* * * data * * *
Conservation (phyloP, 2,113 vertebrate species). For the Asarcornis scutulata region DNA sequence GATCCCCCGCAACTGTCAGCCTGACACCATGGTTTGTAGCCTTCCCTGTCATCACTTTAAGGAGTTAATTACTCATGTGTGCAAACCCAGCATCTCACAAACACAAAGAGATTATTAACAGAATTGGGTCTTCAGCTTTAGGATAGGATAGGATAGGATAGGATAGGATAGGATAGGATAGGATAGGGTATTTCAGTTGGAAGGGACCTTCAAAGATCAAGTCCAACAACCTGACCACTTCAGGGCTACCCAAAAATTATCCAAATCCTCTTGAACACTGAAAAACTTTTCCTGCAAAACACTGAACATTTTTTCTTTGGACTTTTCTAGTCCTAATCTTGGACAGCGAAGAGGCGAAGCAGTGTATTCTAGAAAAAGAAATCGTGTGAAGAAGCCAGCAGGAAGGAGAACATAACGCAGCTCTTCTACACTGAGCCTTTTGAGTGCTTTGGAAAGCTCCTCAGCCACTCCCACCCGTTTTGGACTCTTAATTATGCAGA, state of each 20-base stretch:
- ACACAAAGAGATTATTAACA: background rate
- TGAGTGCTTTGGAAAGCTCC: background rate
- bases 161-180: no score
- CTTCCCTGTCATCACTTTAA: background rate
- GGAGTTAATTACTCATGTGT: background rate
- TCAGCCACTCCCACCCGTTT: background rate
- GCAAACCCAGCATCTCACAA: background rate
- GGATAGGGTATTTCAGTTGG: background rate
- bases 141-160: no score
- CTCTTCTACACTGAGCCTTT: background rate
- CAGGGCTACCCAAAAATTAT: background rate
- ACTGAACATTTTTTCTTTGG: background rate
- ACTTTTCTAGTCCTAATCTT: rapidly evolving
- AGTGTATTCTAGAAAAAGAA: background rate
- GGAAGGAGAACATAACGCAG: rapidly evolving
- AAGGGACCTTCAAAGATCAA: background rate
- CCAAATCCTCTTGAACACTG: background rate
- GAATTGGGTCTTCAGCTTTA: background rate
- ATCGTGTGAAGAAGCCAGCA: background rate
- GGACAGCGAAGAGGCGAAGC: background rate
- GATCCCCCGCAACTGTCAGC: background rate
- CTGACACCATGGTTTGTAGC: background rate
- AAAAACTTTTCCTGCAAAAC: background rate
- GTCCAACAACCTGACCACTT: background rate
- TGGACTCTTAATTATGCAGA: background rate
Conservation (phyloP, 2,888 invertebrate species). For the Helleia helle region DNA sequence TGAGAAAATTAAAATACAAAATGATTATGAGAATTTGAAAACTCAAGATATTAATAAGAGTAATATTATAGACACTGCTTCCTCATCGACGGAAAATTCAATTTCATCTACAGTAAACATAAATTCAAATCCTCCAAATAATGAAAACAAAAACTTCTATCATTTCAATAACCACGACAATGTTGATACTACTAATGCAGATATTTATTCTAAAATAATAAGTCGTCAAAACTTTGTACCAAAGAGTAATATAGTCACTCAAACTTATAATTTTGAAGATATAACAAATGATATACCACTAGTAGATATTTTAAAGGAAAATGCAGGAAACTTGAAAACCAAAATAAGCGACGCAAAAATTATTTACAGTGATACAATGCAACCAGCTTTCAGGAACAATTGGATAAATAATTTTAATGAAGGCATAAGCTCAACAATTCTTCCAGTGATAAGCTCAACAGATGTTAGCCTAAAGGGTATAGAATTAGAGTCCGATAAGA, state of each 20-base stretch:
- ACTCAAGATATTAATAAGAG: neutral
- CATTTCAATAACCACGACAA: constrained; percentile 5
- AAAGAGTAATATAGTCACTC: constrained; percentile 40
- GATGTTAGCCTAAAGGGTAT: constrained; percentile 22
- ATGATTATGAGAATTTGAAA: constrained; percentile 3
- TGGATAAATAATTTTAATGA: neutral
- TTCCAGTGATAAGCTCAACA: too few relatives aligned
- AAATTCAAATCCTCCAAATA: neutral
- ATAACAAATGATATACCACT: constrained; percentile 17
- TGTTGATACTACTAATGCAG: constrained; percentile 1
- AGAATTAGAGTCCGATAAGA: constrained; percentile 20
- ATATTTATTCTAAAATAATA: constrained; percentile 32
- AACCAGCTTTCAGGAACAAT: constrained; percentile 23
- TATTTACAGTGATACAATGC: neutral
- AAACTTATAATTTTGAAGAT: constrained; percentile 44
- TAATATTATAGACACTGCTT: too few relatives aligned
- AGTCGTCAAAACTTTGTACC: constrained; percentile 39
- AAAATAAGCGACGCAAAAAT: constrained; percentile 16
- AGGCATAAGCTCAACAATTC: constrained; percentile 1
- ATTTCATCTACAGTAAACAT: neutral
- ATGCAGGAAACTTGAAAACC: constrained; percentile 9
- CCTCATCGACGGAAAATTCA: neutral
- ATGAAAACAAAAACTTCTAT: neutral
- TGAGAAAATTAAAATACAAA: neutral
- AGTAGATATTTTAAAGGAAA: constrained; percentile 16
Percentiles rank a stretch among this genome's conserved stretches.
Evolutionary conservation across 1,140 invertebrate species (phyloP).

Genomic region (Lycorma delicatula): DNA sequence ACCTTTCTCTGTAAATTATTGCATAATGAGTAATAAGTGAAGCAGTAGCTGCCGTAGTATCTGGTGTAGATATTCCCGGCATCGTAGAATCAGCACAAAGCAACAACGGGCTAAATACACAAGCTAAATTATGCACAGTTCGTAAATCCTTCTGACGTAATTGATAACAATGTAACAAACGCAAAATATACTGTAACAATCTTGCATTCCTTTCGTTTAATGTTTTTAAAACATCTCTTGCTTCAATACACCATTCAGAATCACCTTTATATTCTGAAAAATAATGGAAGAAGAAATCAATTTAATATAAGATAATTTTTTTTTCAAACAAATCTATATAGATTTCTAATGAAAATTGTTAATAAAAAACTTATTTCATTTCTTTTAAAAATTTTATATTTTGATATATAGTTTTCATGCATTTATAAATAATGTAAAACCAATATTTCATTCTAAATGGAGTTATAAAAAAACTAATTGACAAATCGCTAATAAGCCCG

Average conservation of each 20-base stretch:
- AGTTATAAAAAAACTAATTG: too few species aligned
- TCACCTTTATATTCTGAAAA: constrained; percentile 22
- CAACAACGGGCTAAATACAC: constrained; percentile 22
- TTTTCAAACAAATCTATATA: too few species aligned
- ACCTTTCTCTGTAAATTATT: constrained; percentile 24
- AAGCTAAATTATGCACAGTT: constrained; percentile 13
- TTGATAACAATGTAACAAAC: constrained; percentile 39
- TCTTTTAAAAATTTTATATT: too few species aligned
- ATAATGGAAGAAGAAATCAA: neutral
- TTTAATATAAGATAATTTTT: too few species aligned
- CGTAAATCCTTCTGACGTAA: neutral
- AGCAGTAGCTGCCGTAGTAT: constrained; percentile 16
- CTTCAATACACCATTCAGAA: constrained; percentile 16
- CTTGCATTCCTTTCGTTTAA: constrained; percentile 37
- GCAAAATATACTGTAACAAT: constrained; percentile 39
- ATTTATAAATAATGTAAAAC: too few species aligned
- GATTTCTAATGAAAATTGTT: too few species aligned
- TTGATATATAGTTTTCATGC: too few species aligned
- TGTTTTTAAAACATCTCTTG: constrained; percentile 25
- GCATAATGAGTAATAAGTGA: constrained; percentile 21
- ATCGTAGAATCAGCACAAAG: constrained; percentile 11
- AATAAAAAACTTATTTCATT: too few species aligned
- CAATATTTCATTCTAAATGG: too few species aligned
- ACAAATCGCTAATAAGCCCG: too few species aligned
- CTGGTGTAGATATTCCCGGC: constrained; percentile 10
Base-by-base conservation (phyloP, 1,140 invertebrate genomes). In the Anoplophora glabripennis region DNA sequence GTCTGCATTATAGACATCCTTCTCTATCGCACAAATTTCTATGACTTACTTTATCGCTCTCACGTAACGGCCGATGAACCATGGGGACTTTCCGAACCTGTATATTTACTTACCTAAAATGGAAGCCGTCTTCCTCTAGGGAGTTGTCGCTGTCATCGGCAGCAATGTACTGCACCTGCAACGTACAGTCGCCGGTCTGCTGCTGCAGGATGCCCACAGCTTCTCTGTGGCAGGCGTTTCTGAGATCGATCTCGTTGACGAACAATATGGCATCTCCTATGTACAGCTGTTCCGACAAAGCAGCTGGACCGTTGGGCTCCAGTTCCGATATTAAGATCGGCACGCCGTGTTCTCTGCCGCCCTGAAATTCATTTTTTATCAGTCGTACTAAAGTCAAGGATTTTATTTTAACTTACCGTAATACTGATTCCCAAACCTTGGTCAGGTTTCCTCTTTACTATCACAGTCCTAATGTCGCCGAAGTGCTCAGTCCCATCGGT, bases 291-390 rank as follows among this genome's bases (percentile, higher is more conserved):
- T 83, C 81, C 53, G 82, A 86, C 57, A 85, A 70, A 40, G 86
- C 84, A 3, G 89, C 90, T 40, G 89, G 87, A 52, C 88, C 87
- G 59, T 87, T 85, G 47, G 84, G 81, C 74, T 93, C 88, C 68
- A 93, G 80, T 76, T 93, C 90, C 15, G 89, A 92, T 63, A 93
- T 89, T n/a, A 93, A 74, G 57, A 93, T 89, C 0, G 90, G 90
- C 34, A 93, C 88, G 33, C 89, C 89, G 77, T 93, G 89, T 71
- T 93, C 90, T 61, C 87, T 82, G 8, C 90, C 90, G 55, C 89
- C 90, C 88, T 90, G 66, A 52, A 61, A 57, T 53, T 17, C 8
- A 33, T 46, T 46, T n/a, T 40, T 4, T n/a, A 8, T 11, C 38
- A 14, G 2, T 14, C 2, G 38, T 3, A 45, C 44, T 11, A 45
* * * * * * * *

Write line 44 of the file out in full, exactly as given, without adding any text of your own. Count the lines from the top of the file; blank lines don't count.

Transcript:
- AGTCGTCAAAACTTTGTACC: constrained; percentile 39